I’m happy to report that I did indeed get my first halfway decent set of headphones in the final days of the decade, and they really are a game changer. From this point on, my research for this column will be imbued with the clarity of having truly heard the latest pop releases. Things at Pop Gazing HQ are shaping up. I’ve tossed out my old cassette archive. I’ve got my research assistants working tirelessly to download all of my favorite songs in FLAC. That’s right: thanks to upgraded hardware, I’m now conducting my pop gazing with a more careful ear than ever before. Unfortunately, all this just makes “Yummy” sound even worse than it already did.
U.S. Girls: “Overtime”
For me, this week is all about the return of one of my favorite bands. On Monday, U.S. Girls began the rollout for their next album, Heavy Light, which will gloriously be released March 6 on 4AD. And why should you trust me — an absolute fool for Meg Remy & Co. — to give you an objective view of this band’s music? Perhaps you shouldn’t, but “Overtime” speaks for itself. In the time it takes to gasp, the track launches into a tale of childhood betrayal and deception, and the song continues swiftly from there as the legendarily populous band (20 people played live in its recording) douse the narrative in disco-pop texture. It’s gonna be another good record, I’m happy to say. U.S. Girls will play the Majestic Theatre on April 6.
Magdalena Bay: “How to Get Physical”
If you’re new to L.A. duo Magdalena Bay, I highly recommend doing some catching up on the Luminelle signees’ fairly deep catalog of DIY-glam music videos. One of the many bops available on the band’s YouTube page, “How to Get Physical” is the newest. It’s a head-turner — deceptively simple and delightfully catchy.
Frances Quinlan: “Your Reply”
Hop Along’s Frances Quinlan had already released two singles from her solo album Likewise, but my favorite so far is the latest, “Your Reply.” The song plays intricately, like a trio for piano, guitar and voice in a way charmingly evocative of turn-of-the-century twee pop (think peppy Belle & Sebastian, like “Me and The Major”). Still, the highlight is Quinlan’s voice, which features the quality we’ve come to expect from Hop Along along with the measured songwriting influence of Neko Case and Joni Mitchell.
Chubby and the Gang: “Pariah Radio”
Out this week, Chubby and the Gang’s debut album Speed Kills sees the Londoners absolutely crash through 20 minutes of moshpit-inciting melodic punk. Even hearing these songs stream from their Bandcamp page has me feeling short of breath! There’s not a bad track among them, but if you only have time for one song, start with “Pariah Radio.” Just don’t blame me if you accidentally listen to the rest of the record in a daze ’cause you can’t turn it off.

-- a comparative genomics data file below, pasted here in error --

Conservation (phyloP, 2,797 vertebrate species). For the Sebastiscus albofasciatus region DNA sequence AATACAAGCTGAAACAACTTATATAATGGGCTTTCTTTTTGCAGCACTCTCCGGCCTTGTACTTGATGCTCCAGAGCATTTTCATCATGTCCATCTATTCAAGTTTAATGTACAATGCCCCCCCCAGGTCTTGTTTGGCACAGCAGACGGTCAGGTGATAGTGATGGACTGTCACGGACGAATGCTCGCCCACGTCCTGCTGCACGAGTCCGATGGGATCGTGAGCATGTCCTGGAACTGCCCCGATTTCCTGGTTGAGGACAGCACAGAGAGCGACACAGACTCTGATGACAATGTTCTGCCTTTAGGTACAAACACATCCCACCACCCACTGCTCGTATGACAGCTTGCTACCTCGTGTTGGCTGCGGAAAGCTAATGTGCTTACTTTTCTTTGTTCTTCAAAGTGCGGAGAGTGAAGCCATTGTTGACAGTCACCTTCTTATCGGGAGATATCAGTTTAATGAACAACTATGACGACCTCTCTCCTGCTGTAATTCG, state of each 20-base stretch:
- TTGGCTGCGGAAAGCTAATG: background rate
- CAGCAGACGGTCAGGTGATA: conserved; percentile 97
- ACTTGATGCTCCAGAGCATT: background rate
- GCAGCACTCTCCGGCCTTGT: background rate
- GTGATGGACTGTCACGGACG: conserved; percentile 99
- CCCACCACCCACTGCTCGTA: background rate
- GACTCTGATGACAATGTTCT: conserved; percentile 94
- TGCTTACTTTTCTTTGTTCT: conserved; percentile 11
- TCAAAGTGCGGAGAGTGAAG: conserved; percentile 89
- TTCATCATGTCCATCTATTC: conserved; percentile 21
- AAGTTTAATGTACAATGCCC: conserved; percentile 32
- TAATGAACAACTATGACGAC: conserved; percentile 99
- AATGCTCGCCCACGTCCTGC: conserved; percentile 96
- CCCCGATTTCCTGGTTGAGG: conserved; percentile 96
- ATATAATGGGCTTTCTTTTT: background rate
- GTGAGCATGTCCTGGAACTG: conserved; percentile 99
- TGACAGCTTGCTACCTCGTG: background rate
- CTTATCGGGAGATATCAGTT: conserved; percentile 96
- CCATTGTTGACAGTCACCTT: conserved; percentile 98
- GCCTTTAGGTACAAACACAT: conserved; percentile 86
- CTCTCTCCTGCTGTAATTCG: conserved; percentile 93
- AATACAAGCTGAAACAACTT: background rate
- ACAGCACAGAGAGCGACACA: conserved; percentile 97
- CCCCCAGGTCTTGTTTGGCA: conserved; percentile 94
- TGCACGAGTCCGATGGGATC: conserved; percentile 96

Selena Gomez: “Dance Again”
Selena Gomez’s Rare, arguably the first pop album by a bonafide celebrity this decade, has arrived. While it’s nothing earth-shattering, it does pass the rigorous album quality test I’ve perfected after years for grading A-list pop stars on a scale: “Is this a colossal letdown or are most songs pretty good?” One of the immediate standouts is the second track, the inevitable hit single “Dance Again.” Created in partnership with songwriting titans including Mattman & Robin (“Run Away with Me,” “Hands to Myself”) and Caroline Ailin (“New Rules”), its post-breakup “look at me now” triumph is thematically on par with the album’s thesis. For me, the key appeal of this track traces back to its live-sounding bass guitar line.
Mura Masa feat. Georgia: “Live Like We’re Dancing”
It’s a great week to be a fan of London’s Georgia, whose indie dance ascent has seemingly been kicked into motion after a 2019 largely focused on her banger “About Work the Dancefloor.” (Not that “Dancefloor,” my No. 20 fave song from last year, wasn’t worth spending a year grooving to.) To complement her promising debut full-length Seeking Thrills, which dropped on Jan. 10), triple threat Georgia Barnes (singer/songwriter/producer) provides guest vocals on Mura Masa’s latest single “Live Like We’re Dancing.” R.Y.C., the forthcoming second album from the buzzy English producer, has big shoes to fill. Mura Masa’s self-titled debut was my favorite jukebox-style dance album since its spiritual predecessor, Disclosure’s Settle.
Galantis feat. Charli XCX: “We Are Born to Play”
Will the soundtrack to this commercial for Universal Studios Japan’s Super Nintendo World enter the pantheon of oddball marketing that ended up as a standalone hit? Seems like a bit of a stretch, but as fans of a Carly Rae Jepsen song originally released in the Canadian animated dance movie Leap! could tell you, stranger things have happened.